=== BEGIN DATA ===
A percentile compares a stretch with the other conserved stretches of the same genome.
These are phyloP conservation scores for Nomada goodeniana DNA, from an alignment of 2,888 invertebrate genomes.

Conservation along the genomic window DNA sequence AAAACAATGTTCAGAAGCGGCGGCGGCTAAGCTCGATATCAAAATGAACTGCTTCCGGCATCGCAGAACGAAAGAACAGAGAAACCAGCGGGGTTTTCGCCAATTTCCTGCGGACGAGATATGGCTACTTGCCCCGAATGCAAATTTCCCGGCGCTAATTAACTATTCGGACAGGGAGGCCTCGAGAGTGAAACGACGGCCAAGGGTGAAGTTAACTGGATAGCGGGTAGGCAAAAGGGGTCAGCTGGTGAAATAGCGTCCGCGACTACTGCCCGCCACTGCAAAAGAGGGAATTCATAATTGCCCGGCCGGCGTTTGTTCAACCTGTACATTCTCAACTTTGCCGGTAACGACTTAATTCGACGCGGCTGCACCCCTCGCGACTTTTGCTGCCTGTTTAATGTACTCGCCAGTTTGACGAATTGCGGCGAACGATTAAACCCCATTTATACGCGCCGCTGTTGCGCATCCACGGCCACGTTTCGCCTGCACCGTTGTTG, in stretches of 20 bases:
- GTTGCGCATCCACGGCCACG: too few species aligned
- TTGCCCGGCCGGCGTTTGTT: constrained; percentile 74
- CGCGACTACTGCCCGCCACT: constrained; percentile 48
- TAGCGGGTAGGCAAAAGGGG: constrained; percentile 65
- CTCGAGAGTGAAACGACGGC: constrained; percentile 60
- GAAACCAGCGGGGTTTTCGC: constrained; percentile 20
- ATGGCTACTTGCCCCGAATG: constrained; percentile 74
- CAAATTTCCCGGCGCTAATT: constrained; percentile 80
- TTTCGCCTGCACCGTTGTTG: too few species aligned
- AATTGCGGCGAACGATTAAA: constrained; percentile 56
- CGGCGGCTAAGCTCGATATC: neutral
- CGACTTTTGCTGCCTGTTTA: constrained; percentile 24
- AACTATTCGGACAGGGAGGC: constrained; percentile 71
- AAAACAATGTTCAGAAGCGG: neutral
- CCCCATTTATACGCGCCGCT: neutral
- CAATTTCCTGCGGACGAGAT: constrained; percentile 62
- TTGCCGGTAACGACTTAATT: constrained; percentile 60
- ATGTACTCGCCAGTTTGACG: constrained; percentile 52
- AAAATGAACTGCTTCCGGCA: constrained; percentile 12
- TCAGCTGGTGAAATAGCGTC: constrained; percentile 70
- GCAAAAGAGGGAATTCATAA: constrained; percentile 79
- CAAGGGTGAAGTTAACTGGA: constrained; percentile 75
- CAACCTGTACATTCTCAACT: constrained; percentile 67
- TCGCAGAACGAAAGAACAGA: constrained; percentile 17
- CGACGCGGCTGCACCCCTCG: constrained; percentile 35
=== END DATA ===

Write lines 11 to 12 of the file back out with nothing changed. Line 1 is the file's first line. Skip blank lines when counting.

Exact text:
- CAAATTTCCCGGCGCTAATT: constrained; percentile 80
- TTTCGCCTGCACCGTTGTTG: too few species aligned